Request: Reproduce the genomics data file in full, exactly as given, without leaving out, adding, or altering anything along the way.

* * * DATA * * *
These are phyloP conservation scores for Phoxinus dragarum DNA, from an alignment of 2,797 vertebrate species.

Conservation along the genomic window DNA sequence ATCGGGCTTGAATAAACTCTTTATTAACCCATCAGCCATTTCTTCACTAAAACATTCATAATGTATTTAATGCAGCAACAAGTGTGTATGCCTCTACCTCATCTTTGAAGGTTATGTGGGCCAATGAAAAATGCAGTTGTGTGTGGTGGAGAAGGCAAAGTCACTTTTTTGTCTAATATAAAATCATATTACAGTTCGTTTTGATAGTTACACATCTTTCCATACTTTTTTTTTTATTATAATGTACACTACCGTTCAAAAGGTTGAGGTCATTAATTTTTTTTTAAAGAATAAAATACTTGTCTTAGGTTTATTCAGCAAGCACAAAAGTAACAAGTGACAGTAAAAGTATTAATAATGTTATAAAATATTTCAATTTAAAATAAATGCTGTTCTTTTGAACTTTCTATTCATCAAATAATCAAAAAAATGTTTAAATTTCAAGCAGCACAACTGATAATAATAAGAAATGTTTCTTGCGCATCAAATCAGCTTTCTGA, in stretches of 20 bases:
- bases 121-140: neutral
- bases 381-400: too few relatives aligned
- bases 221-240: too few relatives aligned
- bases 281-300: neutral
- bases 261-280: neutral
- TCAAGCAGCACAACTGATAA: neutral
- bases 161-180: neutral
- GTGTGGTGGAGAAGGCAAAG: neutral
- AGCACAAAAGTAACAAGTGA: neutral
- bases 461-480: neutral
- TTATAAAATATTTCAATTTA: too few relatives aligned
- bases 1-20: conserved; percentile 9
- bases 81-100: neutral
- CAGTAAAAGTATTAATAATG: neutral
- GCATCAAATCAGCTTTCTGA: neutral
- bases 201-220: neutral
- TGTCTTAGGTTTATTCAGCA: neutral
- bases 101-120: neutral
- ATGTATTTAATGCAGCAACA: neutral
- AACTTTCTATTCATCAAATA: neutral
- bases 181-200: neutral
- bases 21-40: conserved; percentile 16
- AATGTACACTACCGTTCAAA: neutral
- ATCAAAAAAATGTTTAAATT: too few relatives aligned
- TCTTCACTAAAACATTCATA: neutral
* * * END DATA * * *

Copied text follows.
These are phyloP conservation scores for Phoxinus dragarum DNA, from an alignment of 2,797 vertebrate species.

Conservation along the genomic window DNA sequence ATCGGGCTTGAATAAACTCTTTATTAACCCATCAGCCATTTCTTCACTAAAACATTCATAATGTATTTAATGCAGCAACAAGTGTGTATGCCTCTACCTCATCTTTGAAGGTTATGTGGGCCAATGAAAAATGCAGTTGTGTGTGGTGGAGAAGGCAAAGTCACTTTTTTGTCTAATATAAAATCATATTACAGTTCGTTTTGATAGTTACACATCTTTCCATACTTTTTTTTTTATTATAATGTACACTACCGTTCAAAAGGTTGAGGTCATTAATTTTTTTTTAAAGAATAAAATACTTGTCTTAGGTTTATTCAGCAAGCACAAAAGTAACAAGTGACAGTAAAAGTATTAATAATGTTATAAAATATTTCAATTTAAAATAAATGCTGTTCTTTTGAACTTTCTATTCATCAAATAATCAAAAAAATGTTTAAATTTCAAGCAGCACAACTGATAATAATAAGAAATGTTTCTTGCGCATCAAATCAGCTTTCTGA, in stretches of 20 bases:
- bases 121-140: neutral
- bases 381-400: too few relatives aligned
- bases 221-240: too few relatives aligned
- bases 281-300: neutral
- bases 261-280: neutral
- TCAAGCAGCACAACTGATAA: neutral
- bases 161-180: neutral
- GTGTGGTGGAGAAGGCAAAG: neutral
- AGCACAAAAGTAACAAGTGA: neutral
- bases 461-480: neutral
- TTATAAAATATTTCAATTTA: too few relatives aligned
- bases 1-20: conserved; percentile 9
- bases 81-100: neutral
- CAGTAAAAGTATTAATAATG: neutral
- GCATCAAATCAGCTTTCTGA: neutral
- bases 201-220: neutral
- TGTCTTAGGTTTATTCAGCA: neutral
- bases 101-120: neutral
- ATGTATTTAATGCAGCAACA: neutral
- AACTTTCTATTCATCAAATA: neutral
- bases 181-200: neutral
- bases 21-40: conserved; percentile 16
- AATGTACACTACCGTTCAAA: neutral
- ATCAAAAAAATGTTTAAATT: too few relatives aligned
- TCTTCACTAAAACATTCATA: neutral